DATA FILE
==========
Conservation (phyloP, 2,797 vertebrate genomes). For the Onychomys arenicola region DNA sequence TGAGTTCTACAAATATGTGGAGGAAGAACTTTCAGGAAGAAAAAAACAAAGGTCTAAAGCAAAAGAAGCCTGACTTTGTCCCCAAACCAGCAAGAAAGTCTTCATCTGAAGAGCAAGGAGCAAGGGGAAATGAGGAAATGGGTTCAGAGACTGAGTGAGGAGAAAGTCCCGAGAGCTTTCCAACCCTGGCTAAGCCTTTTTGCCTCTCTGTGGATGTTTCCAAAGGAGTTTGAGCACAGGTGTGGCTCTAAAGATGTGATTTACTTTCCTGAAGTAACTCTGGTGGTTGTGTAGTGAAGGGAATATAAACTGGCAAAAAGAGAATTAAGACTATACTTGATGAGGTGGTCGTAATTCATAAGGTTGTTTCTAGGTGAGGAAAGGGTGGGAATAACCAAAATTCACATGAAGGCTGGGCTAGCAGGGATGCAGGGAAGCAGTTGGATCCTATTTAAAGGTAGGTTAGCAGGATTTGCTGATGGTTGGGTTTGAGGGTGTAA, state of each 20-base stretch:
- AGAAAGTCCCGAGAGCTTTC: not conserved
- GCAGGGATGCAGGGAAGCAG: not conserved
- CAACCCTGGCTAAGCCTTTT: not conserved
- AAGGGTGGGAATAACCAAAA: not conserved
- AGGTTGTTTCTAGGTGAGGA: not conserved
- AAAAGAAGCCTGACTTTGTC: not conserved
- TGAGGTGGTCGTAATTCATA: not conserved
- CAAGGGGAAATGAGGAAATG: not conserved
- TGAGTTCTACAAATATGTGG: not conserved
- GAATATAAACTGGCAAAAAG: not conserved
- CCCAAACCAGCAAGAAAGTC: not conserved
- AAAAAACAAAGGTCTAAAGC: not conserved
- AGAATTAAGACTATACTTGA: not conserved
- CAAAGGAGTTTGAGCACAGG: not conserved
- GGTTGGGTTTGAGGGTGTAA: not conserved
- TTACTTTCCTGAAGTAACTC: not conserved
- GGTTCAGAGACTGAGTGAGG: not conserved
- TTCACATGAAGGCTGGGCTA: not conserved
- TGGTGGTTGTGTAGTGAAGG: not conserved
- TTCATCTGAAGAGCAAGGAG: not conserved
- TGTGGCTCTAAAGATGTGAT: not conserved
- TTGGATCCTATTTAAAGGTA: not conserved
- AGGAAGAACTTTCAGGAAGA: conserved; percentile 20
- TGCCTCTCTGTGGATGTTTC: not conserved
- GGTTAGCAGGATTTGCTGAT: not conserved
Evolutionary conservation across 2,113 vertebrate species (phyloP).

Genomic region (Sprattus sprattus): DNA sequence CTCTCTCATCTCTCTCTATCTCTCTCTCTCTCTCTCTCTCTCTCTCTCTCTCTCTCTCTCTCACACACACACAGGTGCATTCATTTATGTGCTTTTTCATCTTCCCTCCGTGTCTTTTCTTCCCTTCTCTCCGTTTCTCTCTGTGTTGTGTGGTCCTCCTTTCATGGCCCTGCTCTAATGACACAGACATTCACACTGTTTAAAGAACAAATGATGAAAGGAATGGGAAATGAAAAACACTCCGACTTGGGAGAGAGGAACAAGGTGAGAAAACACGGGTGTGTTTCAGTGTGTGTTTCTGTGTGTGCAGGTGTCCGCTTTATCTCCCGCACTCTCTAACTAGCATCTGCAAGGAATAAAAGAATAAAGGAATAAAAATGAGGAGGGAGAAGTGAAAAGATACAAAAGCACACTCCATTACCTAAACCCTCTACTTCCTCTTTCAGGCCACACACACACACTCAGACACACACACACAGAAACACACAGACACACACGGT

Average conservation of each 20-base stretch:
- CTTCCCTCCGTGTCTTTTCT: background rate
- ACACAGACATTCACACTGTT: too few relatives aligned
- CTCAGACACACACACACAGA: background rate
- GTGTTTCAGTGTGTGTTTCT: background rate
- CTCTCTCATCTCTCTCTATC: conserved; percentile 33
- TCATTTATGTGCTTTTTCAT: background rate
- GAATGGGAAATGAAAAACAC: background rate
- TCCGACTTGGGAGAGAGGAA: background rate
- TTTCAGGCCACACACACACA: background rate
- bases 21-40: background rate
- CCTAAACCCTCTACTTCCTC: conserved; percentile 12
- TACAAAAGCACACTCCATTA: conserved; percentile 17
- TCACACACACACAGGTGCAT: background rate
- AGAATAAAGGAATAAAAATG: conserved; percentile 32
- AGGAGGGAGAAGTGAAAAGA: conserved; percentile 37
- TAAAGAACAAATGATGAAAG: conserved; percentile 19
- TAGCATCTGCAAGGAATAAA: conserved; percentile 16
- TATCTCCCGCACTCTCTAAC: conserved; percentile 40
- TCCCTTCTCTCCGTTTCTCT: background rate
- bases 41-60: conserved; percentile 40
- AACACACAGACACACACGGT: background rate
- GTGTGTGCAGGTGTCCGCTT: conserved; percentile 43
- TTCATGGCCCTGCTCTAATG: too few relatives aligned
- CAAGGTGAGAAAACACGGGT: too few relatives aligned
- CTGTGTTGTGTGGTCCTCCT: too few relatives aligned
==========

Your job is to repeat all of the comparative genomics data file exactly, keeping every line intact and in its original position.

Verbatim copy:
Conservation (phyloP, 2,797 vertebrate genomes). For the Onychomys arenicola region DNA sequence TGAGTTCTACAAATATGTGGAGGAAGAACTTTCAGGAAGAAAAAAACAAAGGTCTAAAGCAAAAGAAGCCTGACTTTGTCCCCAAACCAGCAAGAAAGTCTTCATCTGAAGAGCAAGGAGCAAGGGGAAATGAGGAAATGGGTTCAGAGACTGAGTGAGGAGAAAGTCCCGAGAGCTTTCCAACCCTGGCTAAGCCTTTTTGCCTCTCTGTGGATGTTTCCAAAGGAGTTTGAGCACAGGTGTGGCTCTAAAGATGTGATTTACTTTCCTGAAGTAACTCTGGTGGTTGTGTAGTGAAGGGAATATAAACTGGCAAAAAGAGAATTAAGACTATACTTGATGAGGTGGTCGTAATTCATAAGGTTGTTTCTAGGTGAGGAAAGGGTGGGAATAACCAAAATTCACATGAAGGCTGGGCTAGCAGGGATGCAGGGAAGCAGTTGGATCCTATTTAAAGGTAGGTTAGCAGGATTTGCTGATGGTTGGGTTTGAGGGTGTAA, state of each 20-base stretch:
- AGAAAGTCCCGAGAGCTTTC: not conserved
- GCAGGGATGCAGGGAAGCAG: not conserved
- CAACCCTGGCTAAGCCTTTT: not conserved
- AAGGGTGGGAATAACCAAAA: not conserved
- AGGTTGTTTCTAGGTGAGGA: not conserved
- AAAAGAAGCCTGACTTTGTC: not conserved
- TGAGGTGGTCGTAATTCATA: not conserved
- CAAGGGGAAATGAGGAAATG: not conserved
- TGAGTTCTACAAATATGTGG: not conserved
- GAATATAAACTGGCAAAAAG: not conserved
- CCCAAACCAGCAAGAAAGTC: not conserved
- AAAAAACAAAGGTCTAAAGC: not conserved
- AGAATTAAGACTATACTTGA: not conserved
- CAAAGGAGTTTGAGCACAGG: not conserved
- GGTTGGGTTTGAGGGTGTAA: not conserved
- TTACTTTCCTGAAGTAACTC: not conserved
- GGTTCAGAGACTGAGTGAGG: not conserved
- TTCACATGAAGGCTGGGCTA: not conserved
- TGGTGGTTGTGTAGTGAAGG: not conserved
- TTCATCTGAAGAGCAAGGAG: not conserved
- TGTGGCTCTAAAGATGTGAT: not conserved
- TTGGATCCTATTTAAAGGTA: not conserved
- AGGAAGAACTTTCAGGAAGA: conserved; percentile 20
- TGCCTCTCTGTGGATGTTTC: not conserved
- GGTTAGCAGGATTTGCTGAT: not conserved
Evolutionary conservation across 2,113 vertebrate species (phyloP).

Genomic region (Sprattus sprattus): DNA sequence CTCTCTCATCTCTCTCTATCTCTCTCTCTCTCTCTCTCTCTCTCTCTCTCTCTCTCTCTCTCACACACACACAGGTGCATTCATTTATGTGCTTTTTCATCTTCCCTCCGTGTCTTTTCTTCCCTTCTCTCCGTTTCTCTCTGTGTTGTGTGGTCCTCCTTTCATGGCCCTGCTCTAATGACACAGACATTCACACTGTTTAAAGAACAAATGATGAAAGGAATGGGAAATGAAAAACACTCCGACTTGGGAGAGAGGAACAAGGTGAGAAAACACGGGTGTGTTTCAGTGTGTGTTTCTGTGTGTGCAGGTGTCCGCTTTATCTCCCGCACTCTCTAACTAGCATCTGCAAGGAATAAAAGAATAAAGGAATAAAAATGAGGAGGGAGAAGTGAAAAGATACAAAAGCACACTCCATTACCTAAACCCTCTACTTCCTCTTTCAGGCCACACACACACACTCAGACACACACACACAGAAACACACAGACACACACGGT

Average conservation of each 20-base stretch:
- CTTCCCTCCGTGTCTTTTCT: background rate
- ACACAGACATTCACACTGTT: too few relatives aligned
- CTCAGACACACACACACAGA: background rate
- GTGTTTCAGTGTGTGTTTCT: background rate
- CTCTCTCATCTCTCTCTATC: conserved; percentile 33
- TCATTTATGTGCTTTTTCAT: background rate
- GAATGGGAAATGAAAAACAC: background rate
- TCCGACTTGGGAGAGAGGAA: background rate
- TTTCAGGCCACACACACACA: background rate
- bases 21-40: background rate
- CCTAAACCCTCTACTTCCTC: conserved; percentile 12
- TACAAAAGCACACTCCATTA: conserved; percentile 17
- TCACACACACACAGGTGCAT: background rate
- AGAATAAAGGAATAAAAATG: conserved; percentile 32
- AGGAGGGAGAAGTGAAAAGA: conserved; percentile 37
- TAAAGAACAAATGATGAAAG: conserved; percentile 19
- TAGCATCTGCAAGGAATAAA: conserved; percentile 16
- TATCTCCCGCACTCTCTAAC: conserved; percentile 40
- TCCCTTCTCTCCGTTTCTCT: background rate
- bases 41-60: conserved; percentile 40
- AACACACAGACACACACGGT: background rate
- GTGTGTGCAGGTGTCCGCTT: conserved; percentile 43
- TTCATGGCCCTGCTCTAATG: too few relatives aligned
- CAAGGTGAGAAAACACGGGT: too few relatives aligned
- CTGTGTTGTGTGGTCCTCCT: too few relatives aligned